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Hedgehogs adapt to life in the city

2 June 2010

More hedgehogs may now be living in towns and cities than in the countryside but how they trade off the risks and benefits of an urban environment has been little known – until now. New research from the University of Bristol, published in Animal Behaviour, investigated how hedgehogs are coping with life in the city.

More hedgehogs may now be living in towns and cities than in the countryside but how they trade off the risks and benefits of an urban environment has been little known – until now. New research from the University of Bristol, published in Animal Behaviour, investigated how hedgehogs are coping with life in the city.

Dr Claire Dowding, Professor Stephen Harris and colleagues in the University’s School of Biological Sciences captured hedgehogs in north-west Bristol by systematically searching playing fields, footpaths, road verges and pavements.  The hedgehogs were marked with plastic tubing so they could be recognized again, and larger hedgehogs also had a radio-transmitter attached to them so they could be tracked as they made their nightly forays.

The researchers wanted to determine how the hedgehogs’ behaviour was influenced by badgers (their only natural predator), human activity, traffic and weather.

They found that hedgehogs actively favoured the back gardens of semidetached and terraced houses, habitats associated with higher availability of food.  Females, but not males, avoided the back gardens of detached houses which are more likely to be favoured by badgers.  While females need a safe place to raise offspring, males need to range widely to find potential mates which may explain this difference.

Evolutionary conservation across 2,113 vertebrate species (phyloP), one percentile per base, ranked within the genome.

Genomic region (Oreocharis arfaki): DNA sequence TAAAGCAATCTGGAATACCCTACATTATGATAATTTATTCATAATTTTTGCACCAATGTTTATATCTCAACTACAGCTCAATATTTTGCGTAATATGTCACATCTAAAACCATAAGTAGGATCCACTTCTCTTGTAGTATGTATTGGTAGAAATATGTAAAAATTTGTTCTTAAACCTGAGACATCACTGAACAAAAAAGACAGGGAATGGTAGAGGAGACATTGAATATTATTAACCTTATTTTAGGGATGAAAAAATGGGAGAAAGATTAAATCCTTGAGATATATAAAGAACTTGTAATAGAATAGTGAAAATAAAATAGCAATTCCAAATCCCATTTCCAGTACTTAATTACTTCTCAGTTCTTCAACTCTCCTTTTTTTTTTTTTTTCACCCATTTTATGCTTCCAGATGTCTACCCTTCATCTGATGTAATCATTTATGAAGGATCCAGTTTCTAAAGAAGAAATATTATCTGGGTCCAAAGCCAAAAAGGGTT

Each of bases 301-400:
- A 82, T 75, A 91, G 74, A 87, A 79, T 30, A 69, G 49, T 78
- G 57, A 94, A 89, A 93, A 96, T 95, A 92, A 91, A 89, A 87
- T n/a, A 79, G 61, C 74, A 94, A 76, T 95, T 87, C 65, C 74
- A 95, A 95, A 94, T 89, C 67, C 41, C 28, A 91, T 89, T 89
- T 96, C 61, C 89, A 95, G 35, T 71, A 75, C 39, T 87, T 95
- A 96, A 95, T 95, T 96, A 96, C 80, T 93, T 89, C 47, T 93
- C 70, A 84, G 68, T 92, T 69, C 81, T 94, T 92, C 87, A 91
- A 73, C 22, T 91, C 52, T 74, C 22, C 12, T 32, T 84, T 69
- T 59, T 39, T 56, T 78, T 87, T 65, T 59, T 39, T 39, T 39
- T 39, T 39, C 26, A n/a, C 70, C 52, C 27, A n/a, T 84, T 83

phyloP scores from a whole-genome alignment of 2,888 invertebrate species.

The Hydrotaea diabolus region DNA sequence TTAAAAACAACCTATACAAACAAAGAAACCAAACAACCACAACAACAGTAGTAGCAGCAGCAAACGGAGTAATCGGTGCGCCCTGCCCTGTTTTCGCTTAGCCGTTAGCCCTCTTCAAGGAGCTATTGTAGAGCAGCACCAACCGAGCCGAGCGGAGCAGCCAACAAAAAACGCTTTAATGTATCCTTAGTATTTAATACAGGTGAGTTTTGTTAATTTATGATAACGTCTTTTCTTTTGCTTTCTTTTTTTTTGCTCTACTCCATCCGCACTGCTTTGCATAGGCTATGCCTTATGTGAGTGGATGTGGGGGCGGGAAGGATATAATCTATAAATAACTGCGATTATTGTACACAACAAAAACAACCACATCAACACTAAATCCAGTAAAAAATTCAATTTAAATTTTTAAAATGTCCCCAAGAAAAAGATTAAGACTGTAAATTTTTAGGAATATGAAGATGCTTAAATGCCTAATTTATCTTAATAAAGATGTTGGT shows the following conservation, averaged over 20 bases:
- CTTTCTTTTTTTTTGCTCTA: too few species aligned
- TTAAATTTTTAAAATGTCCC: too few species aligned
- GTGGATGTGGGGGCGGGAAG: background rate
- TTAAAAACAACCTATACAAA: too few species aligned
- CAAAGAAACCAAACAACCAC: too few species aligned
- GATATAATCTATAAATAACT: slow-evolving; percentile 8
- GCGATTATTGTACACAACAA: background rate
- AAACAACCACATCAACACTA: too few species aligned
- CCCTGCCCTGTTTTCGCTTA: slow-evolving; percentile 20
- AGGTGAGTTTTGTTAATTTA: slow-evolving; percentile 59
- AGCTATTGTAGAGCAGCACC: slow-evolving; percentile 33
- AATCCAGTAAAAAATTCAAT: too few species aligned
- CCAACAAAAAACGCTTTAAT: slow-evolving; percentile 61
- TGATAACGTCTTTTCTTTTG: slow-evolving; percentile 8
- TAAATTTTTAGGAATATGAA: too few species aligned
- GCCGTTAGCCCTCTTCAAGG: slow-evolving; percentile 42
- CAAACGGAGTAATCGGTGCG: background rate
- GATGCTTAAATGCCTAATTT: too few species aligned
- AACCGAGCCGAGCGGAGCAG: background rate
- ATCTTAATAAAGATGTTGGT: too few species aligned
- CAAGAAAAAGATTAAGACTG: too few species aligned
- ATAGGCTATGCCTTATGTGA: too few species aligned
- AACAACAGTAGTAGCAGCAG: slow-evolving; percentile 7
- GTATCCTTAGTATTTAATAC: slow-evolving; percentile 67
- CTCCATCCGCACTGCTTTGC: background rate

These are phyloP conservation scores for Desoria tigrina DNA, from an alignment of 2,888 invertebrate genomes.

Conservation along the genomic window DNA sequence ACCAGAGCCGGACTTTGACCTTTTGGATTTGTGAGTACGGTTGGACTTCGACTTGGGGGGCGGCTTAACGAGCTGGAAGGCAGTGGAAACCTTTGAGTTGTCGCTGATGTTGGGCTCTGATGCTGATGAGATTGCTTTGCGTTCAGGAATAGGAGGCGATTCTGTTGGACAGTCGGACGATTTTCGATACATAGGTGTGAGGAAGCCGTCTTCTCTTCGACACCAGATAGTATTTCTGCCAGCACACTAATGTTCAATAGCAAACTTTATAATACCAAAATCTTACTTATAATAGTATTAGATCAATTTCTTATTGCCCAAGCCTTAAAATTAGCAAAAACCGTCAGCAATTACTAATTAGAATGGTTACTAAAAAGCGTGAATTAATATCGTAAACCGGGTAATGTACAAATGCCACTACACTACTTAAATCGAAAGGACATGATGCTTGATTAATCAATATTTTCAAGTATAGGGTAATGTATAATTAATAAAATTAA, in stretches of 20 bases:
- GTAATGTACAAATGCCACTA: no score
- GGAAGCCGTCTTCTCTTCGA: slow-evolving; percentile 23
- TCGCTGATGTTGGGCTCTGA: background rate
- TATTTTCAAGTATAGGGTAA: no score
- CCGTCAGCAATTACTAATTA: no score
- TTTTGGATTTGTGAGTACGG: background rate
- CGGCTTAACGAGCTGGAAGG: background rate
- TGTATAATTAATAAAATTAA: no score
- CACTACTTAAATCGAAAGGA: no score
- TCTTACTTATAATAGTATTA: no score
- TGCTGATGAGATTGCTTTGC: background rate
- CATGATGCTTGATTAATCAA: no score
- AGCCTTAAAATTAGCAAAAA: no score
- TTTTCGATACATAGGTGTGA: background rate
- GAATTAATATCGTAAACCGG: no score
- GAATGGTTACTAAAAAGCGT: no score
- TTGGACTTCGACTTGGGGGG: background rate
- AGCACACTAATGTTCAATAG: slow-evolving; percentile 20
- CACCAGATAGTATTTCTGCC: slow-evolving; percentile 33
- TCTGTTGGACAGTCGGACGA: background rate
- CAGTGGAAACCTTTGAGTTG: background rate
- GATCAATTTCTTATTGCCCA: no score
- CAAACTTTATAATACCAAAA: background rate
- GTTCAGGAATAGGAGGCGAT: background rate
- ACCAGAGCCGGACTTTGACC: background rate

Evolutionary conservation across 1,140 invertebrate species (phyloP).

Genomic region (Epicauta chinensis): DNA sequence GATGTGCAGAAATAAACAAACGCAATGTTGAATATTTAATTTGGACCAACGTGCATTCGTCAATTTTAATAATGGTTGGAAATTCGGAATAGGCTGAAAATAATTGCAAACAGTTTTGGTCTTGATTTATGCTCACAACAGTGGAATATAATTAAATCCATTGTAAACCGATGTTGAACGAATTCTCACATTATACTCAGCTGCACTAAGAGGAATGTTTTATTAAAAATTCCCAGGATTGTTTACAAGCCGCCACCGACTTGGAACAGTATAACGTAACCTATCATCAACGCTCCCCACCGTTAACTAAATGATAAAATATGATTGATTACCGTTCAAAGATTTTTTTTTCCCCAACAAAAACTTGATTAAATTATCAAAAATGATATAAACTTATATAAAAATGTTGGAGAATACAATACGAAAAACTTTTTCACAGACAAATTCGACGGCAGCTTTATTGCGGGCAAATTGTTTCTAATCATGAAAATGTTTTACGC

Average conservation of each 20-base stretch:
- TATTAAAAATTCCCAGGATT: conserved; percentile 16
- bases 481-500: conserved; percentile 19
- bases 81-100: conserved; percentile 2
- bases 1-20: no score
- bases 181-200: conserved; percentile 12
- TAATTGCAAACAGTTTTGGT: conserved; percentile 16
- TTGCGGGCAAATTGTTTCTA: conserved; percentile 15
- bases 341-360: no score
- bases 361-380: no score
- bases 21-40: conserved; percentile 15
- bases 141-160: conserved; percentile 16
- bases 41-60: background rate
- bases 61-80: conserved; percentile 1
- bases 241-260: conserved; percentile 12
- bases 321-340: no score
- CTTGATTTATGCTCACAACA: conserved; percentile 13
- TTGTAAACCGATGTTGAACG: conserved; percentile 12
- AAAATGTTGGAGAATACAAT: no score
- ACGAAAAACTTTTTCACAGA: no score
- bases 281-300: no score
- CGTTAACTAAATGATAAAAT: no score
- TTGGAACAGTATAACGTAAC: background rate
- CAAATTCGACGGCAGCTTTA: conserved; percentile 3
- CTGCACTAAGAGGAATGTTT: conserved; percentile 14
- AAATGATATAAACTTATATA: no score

The hedgehogs were also found to be more active after midnight than before, suggesting that they may be responding to the marked reduction in human activity then.  This was the case even when the weather was warm, making prey (earthworms, beetles and other insects) more abundant: the hedgehogs only took advantage of this greater prey availability after midnight, again suggesting that avoiding disturbance by humans and dogs is a major factor influencing their activity.

Although the hedgehogs avoided foraging near roads and road verges, they did not avoid crossing roads altogether and the rate at which they crossed was not affected by the time of night.  Unlike foxes, which tend to cross even minor roads more frequently after midnight when there is much less traffic, hedgehogs were just as likely to cross before midnight as after.  However, as hedgehogs are less active before midnight, they nevertheless reduced the number of roads crossed during periods of high traffic and so cut their chances of becoming road kill.

Professor Harris said: “All these behavioural responses suggest that avoiding the particular risks presented by an urban environment has a strong influence on hedgehog behaviour, just as it does for foxes and badgers.  They clearly have the capacity to cope with the challenges provided by human-dominated habitats and thus make a successful transition from rural to urban living.”

Paper

Nocturnal ranging behaviour of urban hedgehogs, Erinaceus europaeus, in relation to risk and reward by Claire V. Dowding, Stephen Harris, Simon Poulton, Philip J. Baker Animal Behaviour

Media

Male and female hedgehogs prefer different gardens, BBC Earth News, Wednesday, 2 June 2010
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